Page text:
Proteome Analysis of the Plant Pathogenic Fungus Monilinia laxa Showing Host Specificity

Olja Bregar, Stanislav Mandelc, Franci Celar and Branka Javornik*

University of Ljubljana, Biotechnical Faculty, Jamnikarjeva 101, SI-1000 Ljubljana, Slovenia

Article history:

Received February 1, 2012
Accepted May 31, 2012

Key words:

proteomics, fungi, two-dimensional electrophoresis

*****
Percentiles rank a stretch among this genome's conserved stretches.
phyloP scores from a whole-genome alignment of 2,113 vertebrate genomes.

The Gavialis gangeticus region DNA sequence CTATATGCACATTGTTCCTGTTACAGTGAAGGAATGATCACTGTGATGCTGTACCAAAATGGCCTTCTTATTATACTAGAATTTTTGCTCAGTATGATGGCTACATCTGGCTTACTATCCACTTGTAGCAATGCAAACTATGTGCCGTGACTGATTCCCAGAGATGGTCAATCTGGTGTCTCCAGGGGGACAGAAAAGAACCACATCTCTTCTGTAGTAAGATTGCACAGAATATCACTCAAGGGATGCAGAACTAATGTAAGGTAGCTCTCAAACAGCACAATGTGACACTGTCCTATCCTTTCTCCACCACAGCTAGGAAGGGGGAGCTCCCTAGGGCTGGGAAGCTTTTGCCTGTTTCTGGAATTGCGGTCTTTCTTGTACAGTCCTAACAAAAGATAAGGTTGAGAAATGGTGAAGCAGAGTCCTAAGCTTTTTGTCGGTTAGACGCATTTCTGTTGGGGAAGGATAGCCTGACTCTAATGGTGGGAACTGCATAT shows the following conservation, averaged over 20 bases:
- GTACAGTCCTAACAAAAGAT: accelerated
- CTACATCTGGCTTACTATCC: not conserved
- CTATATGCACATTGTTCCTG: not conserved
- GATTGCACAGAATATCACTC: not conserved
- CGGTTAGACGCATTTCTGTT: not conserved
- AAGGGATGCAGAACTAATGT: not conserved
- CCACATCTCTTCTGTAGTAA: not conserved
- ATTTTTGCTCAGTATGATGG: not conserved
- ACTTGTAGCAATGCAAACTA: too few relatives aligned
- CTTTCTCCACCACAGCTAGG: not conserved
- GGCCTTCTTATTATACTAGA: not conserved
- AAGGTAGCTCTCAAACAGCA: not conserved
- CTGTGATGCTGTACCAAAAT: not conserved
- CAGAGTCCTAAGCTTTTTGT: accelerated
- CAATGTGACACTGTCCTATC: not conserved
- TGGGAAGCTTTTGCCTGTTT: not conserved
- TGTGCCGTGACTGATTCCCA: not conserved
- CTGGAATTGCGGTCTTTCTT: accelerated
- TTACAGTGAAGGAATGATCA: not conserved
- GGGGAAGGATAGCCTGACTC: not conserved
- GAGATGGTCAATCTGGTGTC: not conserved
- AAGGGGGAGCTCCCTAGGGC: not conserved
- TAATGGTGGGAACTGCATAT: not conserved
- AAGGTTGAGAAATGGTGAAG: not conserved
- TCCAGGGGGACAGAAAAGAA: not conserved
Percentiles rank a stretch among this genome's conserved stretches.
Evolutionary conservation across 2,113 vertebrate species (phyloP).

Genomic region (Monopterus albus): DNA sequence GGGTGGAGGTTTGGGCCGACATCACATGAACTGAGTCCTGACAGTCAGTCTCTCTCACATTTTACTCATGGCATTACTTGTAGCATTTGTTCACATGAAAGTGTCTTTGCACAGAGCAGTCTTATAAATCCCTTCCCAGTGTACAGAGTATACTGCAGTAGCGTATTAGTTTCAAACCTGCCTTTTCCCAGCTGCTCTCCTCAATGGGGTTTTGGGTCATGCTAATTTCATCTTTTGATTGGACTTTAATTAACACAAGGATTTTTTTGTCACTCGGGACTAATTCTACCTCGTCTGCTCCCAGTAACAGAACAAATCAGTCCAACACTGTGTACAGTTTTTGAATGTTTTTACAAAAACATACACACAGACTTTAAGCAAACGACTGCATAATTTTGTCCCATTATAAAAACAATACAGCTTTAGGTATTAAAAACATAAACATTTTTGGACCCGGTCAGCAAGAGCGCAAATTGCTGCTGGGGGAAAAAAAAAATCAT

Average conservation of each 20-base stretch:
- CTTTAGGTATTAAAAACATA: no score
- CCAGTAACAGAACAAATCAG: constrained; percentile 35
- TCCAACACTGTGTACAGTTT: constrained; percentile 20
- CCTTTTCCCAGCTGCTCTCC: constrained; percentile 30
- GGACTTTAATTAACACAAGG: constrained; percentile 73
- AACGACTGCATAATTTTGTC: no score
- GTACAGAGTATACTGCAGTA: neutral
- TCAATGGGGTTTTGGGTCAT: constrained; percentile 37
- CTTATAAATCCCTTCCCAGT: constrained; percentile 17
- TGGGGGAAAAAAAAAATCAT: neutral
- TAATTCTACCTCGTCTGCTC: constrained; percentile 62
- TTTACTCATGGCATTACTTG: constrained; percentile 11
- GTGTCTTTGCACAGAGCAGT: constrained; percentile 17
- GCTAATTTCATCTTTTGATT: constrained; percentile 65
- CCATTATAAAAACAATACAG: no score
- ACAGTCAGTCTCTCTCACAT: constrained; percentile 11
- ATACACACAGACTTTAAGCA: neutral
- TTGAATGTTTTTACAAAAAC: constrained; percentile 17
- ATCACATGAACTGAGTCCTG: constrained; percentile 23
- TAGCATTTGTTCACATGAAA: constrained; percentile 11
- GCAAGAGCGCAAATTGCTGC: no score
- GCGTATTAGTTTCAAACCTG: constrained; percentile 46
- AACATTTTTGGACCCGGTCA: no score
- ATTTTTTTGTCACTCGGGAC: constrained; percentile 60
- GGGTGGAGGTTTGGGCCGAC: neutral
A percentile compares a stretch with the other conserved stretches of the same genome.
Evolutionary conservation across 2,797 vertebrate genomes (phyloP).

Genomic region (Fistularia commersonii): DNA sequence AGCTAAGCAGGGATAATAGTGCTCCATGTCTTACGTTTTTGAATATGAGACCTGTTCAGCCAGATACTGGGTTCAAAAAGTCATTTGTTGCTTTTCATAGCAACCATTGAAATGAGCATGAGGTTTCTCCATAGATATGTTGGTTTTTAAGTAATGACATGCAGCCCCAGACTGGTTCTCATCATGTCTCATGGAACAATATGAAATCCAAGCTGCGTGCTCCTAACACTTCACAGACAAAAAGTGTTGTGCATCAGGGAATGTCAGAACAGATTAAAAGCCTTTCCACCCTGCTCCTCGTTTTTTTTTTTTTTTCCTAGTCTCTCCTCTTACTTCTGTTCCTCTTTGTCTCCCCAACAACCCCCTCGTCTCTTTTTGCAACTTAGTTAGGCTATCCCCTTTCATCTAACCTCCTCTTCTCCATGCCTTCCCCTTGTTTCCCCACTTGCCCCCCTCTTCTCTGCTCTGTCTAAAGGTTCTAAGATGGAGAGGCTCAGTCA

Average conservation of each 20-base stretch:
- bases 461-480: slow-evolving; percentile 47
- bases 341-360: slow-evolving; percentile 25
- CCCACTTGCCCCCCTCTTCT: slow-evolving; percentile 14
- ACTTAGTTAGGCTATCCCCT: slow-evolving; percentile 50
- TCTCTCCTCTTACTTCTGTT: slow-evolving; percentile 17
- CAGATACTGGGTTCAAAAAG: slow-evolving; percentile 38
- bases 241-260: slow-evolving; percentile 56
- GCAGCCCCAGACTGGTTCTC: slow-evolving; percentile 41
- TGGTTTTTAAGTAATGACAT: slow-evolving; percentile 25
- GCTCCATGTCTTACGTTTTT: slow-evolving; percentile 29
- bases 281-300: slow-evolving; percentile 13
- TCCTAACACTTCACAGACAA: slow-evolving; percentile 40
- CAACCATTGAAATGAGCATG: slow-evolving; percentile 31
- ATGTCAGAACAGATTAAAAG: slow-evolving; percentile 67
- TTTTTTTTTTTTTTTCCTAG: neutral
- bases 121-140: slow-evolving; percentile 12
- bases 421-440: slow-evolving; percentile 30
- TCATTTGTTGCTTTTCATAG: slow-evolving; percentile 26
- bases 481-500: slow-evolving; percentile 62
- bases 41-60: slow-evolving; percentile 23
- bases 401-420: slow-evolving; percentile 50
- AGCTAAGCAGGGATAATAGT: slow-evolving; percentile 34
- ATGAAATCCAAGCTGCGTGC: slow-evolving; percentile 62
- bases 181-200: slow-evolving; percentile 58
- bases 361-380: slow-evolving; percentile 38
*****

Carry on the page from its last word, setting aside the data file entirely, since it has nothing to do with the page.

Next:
Brown rot fungus Monilinia laxa (Aderh. & Ruhl.) Honey is an important plant pathogen in stone and pome fruits in Europe. We applied a proteomic approach in a study of M. laxa isolates obtained from apples and apricots in order to show the host specifity of the isolates and to analyse differentially expressed proteins in terms of host specifity, fungal pathogenicity and identification of candidate proteins for diagnostic marker development. Extracted mycelium proteins were separated by 2-D electrophoresis (2-DE) and visualized by Coomassie staining in a non-linear pH range of 3–11 and Mr of 14–116 kDa. We set up a 2-DE reference map of M. laxa, resolving up to 800 protein spots, and used it for image analysis. The average technical coefficient of variance (13 %) demonstrated a high reproducibility of protein extraction and 2-D polyacrylamide gel electrophoresis (2-DE PAGE), and the average biological coefficient of variance (23 %) enabled differential proteomic analysis of the isolates. Multivariate statistical analysis (principal component analysis) discriminated isolates from two different hosts, providing new data that support the existence of a M. laxa specialized form f. sp. mali, which infects only apples. A total of 50 differentially expressed proteins were further analyzed by LC-MS/MS, yielding 41 positive identifications. The identified mycelial proteins were functionally classified into 6 groups: amino acid and protein metabolism, energy production, carbohydrate metabolism, stress response, fatty acid metabolism and other proteins. Some proteins expressed only in apple isolates have been described as virulence factors in other fungi. The acetolactate synthase was almost 11-fold more abundant in apple-specific isolates than in apricot isolates and it might be implicated in M. laxa host specificity. Ten proteins identified only in apple isolates are potential candidates for the development of M. laxa host-specific diagnostic markers.

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